We also will conduct workshops on white privilege, racial oppression and active listening. Spearheaded by ODEI, we anticipate launching these more robust training modules in August or September. In addition, ODEI will continue its work on consultation and training with campus units. 

Retiring the “Spartan Up” hand gesture

As noted previously, we have retired the use of the “Spartan Up” hand gesture. Though the gesture had become part of the fabric of the Spartan community, we recognized that it also had created conflict and divisions due to its similarity to a gesture promoting white supremacy and used as gang identification. Improper use of the gesture, we have learned, also conveys cultural and gender insensitivity in some countries outside of the United States. 

In addition to ending the active use of the gesture, we have commenced with an audit of all official SJSU-affiliated web pages and digital assets to identify, remove and replace all visual depictions of the gesture. We also have launched an audit of physical locations and materials around our campus—including facilities and buildings, windows, banners, printed items, marketing videos and SJSU Bookstore merchandise—that will require replacement. This will be an ongoing effort due to the sheer number of assets currently in circulation.

A “New Traditions” working group—one that will be represented by students, faculty and staff at SJSU—will be exploring ideas that we anticipate will lead to a strengthening of the Spartan spirit and pride while building upon our important sense of community.

Revitalizing our Employee Resource Groups (ERGs)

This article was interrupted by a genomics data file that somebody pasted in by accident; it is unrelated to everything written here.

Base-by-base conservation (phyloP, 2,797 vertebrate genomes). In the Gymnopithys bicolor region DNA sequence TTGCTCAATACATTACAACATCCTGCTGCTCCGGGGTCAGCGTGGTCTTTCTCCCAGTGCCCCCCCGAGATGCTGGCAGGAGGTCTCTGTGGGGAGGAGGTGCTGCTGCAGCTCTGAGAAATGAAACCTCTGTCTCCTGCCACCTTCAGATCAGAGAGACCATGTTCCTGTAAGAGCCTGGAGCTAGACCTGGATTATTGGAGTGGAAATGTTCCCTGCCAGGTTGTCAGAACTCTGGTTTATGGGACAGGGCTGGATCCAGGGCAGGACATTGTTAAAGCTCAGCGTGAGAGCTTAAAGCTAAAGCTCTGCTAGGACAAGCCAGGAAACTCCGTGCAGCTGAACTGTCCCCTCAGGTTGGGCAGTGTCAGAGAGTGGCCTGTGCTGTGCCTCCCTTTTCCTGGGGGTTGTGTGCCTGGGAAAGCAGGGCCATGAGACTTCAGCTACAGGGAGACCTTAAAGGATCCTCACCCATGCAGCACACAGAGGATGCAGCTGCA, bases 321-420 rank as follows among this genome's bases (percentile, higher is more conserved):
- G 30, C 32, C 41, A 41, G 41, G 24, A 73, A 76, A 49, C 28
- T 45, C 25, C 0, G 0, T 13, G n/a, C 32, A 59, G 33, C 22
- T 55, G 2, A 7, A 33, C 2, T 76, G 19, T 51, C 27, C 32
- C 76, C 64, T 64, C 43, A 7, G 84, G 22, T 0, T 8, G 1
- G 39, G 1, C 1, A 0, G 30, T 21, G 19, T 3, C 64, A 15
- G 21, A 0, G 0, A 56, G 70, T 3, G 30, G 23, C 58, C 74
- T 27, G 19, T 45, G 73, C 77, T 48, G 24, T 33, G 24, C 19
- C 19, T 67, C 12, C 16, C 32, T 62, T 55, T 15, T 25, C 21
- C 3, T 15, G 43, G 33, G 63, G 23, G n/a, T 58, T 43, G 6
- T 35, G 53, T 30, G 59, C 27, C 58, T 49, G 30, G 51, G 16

ERGs at SJSU, which began years ago as self-formed “faculty staff associations,” have been an important grassroots resource for historically underrepresented groups.  Current and past associations include the African-American Faculty and Staff Association, Asian-Pacific Islander Faculty Staff Association, Chicano/Latino Faculty and Staff Association, Jewish Faculty and Staff Association, and Lesbian, Gay, Bisexual, Transgender Faculty and Staff Association. They each have worked to identify and address issues of concern.

Formalizing our support and rededicating ourselves to our ERGs will help to ensure that those groups have the resources, funds and structure they need to be successful and help guide our equity and anti-racism issues. We have now set aside annual funding to help sustain the ERGs’ activities and will work with ERG leadership to develop bylaws, examine leadership structures, develop communication vehicles and create more opportunities for collaboration amongst groups.

We also plan on expanding our ERGs to include additional underrepresented and underserved groups who may wish to form an ERG. ODEI, which is leading the effort, will offer more information and details in the coming months.

I am grateful to our dedicated Black faculty, staff and students as well as to our staff in ODEI — who are working with us as we continue to identify and act on these strategies. I will continue to share more as progress continues to be made on these and other efforts. You will certainly hear more from your divisional leaders as the summer moves forward and we begin the fall semester. 


Dr. Mary A. Papazian